Manning has indicated that she intends to live in Maryland after her release, a move that will bring her story full circle. It was here in early 2010, at a branch of the Barnes & Noble in suburban Maryland, barely 20 miles away from the Pentagon, that she used the bookstore’s open public wifi network to upload to WikiLeaks what she later described at her trial as some of the “more significant documents of our time”.
Manning was on leave from duty in Iraq at the time and staying with her aunt in Potomac. She had brought with her from the US forward operating base Hammer outside Baghdad a camera memory stick carrying hundreds of thousands of secret documents that she had downloaded from intelligence databases initially onto that infamous Lady Gaga CD.
As Manning had been poring through those classified databases in her work as an army intelligence analyst, she had grown increasingly disturbed by what she was reading, material that she believed pierced through the fog of war and revealed “the true nature of -21st-century asymmetric warfare”. Other documents she transmitted to WikiLeaks exposed civilian casualties from US attacks as well as evidence of corruption, censorship and other nefarious behavior on the part of Iraqi government forces and other US allies.
David Coombs, the lawyer who represented Manning at trial, spent three intense years preparing her defense and got to know her very well. He said that he came to appreciate the motives that drove her to commit a massive leak of classified information.
“I can understand how Chelsea Manning was the person who did this,” Coombs said. “She is caring, intelligent, she sees that we don’t always do the right thing and that we could be better – and that if people are informed, maybe they would make better decisions.”
He added: “This was not someone trying to harm America or the war effort, but a person who was hoping that this would spark a debate.”
By the time Manning had completed the dump of data to WikiLeaks, she had effectively put into the public domain a vast mountain of previously secret digital information. The trove included war logs from Afghanistan and Iraq, more than 250,000 US embassy cables from around the world, and official files on 765 Guantánamo detainees.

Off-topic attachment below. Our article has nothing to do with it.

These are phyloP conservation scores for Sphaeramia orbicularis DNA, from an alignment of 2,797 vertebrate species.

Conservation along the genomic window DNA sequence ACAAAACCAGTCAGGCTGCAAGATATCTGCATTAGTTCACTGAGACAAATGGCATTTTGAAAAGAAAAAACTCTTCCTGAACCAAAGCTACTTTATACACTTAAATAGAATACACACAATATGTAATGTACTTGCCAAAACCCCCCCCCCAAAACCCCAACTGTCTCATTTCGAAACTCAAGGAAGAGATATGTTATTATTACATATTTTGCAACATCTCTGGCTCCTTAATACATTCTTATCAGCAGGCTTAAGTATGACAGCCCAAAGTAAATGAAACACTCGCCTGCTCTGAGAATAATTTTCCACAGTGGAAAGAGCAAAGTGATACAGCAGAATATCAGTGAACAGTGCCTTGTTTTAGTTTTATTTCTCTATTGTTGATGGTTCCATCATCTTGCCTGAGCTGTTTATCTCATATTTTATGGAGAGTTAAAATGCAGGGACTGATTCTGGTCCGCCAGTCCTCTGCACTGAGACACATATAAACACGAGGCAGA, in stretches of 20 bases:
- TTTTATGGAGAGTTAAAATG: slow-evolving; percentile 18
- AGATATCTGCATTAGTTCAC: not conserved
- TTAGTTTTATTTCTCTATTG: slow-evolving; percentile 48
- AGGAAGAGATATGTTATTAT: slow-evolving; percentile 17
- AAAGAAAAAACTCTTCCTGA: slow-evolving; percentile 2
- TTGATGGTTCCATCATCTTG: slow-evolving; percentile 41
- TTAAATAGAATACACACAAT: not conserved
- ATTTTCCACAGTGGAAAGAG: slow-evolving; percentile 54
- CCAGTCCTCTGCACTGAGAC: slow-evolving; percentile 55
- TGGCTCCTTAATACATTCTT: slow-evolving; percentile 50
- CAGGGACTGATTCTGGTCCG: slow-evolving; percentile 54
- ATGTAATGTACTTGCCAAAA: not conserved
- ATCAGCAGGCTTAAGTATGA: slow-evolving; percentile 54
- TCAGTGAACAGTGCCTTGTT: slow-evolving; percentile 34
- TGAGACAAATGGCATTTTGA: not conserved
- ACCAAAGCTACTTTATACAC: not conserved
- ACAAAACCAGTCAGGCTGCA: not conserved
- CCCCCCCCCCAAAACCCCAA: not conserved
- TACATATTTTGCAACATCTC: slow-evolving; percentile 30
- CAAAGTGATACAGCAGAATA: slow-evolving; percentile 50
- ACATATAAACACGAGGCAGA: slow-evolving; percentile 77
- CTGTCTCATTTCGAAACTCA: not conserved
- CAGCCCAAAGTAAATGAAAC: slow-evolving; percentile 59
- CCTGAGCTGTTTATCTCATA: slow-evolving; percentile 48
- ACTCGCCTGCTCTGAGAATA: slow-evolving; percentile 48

The single element that probably had most impact was footage of an aerial attack by a US Apache helicopter in Baghdad in which two Reuters staffers and other civilians were killed. WikiLeaks published the video in April 2010 under the title ‘Collateral Murder’, causing an international outcry.
When a collective of international news organizations led by the Guardian began publishing stories on the back of Manning’s leaks, the global reaction was immediate, and highly divided. There were those, like the current deputy National Security Advisor to President Trump, KT McFarland, who called for the source of the leaks to be executed.
Then there were those like Hillary Clinton who were fork-tongued in their response. The then US secretary of state, embarrassed by the unveiling of hundreds of thousands of intimate diplomatic cables, insisted publicly that the leak “puts people’s lives in danger, threatens our national security and undermines our efforts to work with other countries”. Privately, though, she spent hours on the phone with foreign diplomats reassuring them that no one was in peril.
Seven years later, Manning’s leaks continue to evoke sharply differing opinions from informed observers. Micah Zenko, an expert on US national security policy at the Council on Foreign Relations, is skeptical of their long-term significance. They provided fascinating detail and color, he said, “but I do not think they had a lasting, strategic impact, except on officials and diplomats themselves who now assume everything can leak.”
David Hearst, chief editor of the London-based news and opinion site Middle East Eye, is convinced that Manning’s leaks have had a far more substantial legacy. He points to embassy cables whose revelations helped to spark the Arab Spring by exposing for instance the nepotism of the Tunisian leader Zine al-Abidine Ben Ali and the suppression of popular movements in Bahrain.